Source: Latino Decisions
State Latino Population Growth 2000-09, based on U.S. Census data
It's been nearly a month since the initial results of the 2010 census were released, and while details on the nation's racial and ethnic breakdown have yet to be made public, the polling firm Latino Decisions has distilled the early information, along with annual census data since 2000, into an analysis of Latino population growth and its political impact.
2010 census data is being used to reapportion Congressional seats based on population. The report points out that only eight states will gain representation: Texas will gain four seats, Florida two, and Arizona, Nevada, Utah, Washington, Georgia and South Carolina will each gain one.
Why these states? From the report:
Larger Latino presence in these states was essential to gaining additional representation. The 2010 ethnic and racial composition data are not yet public, but comparing 2000 and 2009 Census data it is evident that congressional delegation growth is attributable to Latino-specific population growth in these states. As the figure below illustrates, the Latino share of state populations increased in every case. This is not a regional phenomenon: in 35 states across the country, their population more than doubled.
It is true that non-Latinos also netted gains, but Latinos out-paced others by rather strong margins. Some states, including Louisiana, Rhode Island and Michigan actually had a net loss of non-Latinos and grew only because Latino increases offset the non-Latino population dip. With all of these details in mind, it is fair to say that all new districts are Latino districts.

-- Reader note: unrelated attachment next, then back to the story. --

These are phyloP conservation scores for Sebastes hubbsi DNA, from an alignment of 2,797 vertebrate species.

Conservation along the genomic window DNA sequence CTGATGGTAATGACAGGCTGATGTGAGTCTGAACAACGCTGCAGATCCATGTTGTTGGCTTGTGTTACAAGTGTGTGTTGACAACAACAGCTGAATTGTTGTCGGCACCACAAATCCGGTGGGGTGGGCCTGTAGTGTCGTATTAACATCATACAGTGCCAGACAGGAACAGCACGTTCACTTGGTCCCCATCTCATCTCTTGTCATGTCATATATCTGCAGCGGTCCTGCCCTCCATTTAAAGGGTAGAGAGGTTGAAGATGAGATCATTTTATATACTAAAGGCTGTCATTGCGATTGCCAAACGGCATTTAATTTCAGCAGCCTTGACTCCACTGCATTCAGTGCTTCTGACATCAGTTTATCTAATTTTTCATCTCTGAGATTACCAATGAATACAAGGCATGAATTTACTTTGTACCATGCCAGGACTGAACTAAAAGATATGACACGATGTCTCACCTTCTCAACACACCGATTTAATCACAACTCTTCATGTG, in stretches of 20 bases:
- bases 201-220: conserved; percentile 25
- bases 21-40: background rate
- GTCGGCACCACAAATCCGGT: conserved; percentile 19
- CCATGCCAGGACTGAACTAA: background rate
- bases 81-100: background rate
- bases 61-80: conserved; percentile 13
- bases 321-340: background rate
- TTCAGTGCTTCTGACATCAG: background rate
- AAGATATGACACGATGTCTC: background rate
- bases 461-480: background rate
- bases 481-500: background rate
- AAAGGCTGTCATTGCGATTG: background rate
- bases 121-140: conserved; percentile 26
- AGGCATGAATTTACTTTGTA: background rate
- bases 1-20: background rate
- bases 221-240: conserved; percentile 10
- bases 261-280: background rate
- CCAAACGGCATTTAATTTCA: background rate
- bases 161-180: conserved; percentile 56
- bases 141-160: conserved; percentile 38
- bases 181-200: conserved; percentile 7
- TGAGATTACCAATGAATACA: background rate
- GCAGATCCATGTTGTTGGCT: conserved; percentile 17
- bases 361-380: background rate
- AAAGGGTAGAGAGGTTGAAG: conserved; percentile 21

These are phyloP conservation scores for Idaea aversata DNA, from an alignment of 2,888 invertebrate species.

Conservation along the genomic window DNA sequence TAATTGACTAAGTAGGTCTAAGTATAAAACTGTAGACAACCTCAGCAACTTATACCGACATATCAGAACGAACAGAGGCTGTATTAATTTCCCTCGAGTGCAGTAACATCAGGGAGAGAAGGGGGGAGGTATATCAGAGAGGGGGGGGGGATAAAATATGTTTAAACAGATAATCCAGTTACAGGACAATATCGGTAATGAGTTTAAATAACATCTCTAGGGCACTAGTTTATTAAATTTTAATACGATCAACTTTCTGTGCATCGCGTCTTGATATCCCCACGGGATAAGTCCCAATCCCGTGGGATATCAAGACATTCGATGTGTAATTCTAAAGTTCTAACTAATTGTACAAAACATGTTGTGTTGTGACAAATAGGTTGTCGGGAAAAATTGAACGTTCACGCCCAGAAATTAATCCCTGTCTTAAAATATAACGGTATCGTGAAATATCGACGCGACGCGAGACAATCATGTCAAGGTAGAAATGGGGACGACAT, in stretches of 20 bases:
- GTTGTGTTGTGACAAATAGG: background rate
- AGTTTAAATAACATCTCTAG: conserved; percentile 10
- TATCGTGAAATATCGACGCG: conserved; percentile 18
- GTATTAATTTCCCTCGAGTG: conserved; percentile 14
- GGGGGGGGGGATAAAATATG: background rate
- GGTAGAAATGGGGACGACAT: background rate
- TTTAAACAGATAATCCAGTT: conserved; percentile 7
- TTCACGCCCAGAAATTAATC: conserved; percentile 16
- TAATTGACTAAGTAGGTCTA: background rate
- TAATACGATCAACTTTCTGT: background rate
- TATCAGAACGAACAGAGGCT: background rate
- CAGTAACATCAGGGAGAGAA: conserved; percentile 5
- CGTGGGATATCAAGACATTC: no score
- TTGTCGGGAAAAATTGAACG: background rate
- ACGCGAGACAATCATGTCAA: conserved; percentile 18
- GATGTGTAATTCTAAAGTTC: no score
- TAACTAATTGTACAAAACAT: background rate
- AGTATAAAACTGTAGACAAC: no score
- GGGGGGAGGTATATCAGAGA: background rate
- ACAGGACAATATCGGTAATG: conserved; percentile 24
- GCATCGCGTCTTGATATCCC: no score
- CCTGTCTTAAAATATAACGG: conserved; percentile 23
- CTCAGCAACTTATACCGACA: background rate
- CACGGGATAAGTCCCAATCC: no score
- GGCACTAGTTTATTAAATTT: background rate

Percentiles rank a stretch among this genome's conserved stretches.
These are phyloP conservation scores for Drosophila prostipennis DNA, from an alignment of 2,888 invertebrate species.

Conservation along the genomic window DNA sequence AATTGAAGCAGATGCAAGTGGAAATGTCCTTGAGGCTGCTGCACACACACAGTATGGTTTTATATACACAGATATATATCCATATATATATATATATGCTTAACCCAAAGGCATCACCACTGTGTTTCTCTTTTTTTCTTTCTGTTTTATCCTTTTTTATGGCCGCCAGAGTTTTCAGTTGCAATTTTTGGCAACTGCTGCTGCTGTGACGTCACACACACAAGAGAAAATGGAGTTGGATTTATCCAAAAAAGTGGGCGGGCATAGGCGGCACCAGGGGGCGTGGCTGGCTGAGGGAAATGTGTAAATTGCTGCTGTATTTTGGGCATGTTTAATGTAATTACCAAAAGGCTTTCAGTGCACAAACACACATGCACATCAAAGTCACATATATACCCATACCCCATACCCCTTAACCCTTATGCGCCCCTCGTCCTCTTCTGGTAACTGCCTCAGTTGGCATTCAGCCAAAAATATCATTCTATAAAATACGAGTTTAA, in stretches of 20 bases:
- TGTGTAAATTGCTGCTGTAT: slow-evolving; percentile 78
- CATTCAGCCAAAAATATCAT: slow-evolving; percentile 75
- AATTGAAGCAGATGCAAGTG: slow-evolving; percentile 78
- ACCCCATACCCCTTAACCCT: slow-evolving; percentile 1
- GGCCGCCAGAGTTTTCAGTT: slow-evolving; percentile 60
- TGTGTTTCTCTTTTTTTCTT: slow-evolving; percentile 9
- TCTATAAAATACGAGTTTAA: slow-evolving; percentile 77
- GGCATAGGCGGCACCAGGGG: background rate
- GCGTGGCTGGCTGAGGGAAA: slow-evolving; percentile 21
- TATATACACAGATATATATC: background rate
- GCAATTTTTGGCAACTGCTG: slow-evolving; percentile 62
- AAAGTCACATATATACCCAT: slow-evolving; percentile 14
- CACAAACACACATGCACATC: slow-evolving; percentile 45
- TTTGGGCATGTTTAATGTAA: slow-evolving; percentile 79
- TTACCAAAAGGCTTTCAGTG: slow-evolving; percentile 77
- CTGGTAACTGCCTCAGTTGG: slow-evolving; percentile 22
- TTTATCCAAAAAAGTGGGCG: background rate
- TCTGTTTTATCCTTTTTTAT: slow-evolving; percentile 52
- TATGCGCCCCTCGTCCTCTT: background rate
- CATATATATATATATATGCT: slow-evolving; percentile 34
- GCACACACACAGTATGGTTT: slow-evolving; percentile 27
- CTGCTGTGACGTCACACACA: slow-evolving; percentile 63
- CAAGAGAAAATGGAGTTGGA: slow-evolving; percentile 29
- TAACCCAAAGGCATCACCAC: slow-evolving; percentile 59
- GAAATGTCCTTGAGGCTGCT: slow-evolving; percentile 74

Noteworthy is the basic chart, above, that lists the percentage of Latino population growth in states between 2000 and 2009. According to the chart, South Carolina, which picked up one of the Congressional seats, led the states with its Latino population growing nearly 120 percent. California, meanwhile, was on the low end, its Latino population up only about 25 percent.
While a growing Latino population may be responsible for states gaining political seats, the report points out that the new seats don't necessarily give Latinos a political edge:
The difficulty for Latinos in the reapportionment and representation process is this: states will gain legislative representation due to surges in Latino population, yet millions contributing to the net population growth are not able to vote due to age or citizenship status. One-third of all Latino American citizens are too young to vote, and another 12.8 million Latinos are not eligible due to citizenship status.
Furthermore, recent years have seen politics fueled with anti-Latino rhetoric and policy agendas that are diametrically opposed to Latino preferences. Thus, it is uncertain how much substantive or descriptive representation Latinos stand to gain from upcoming redistricting despite their obvious national presence.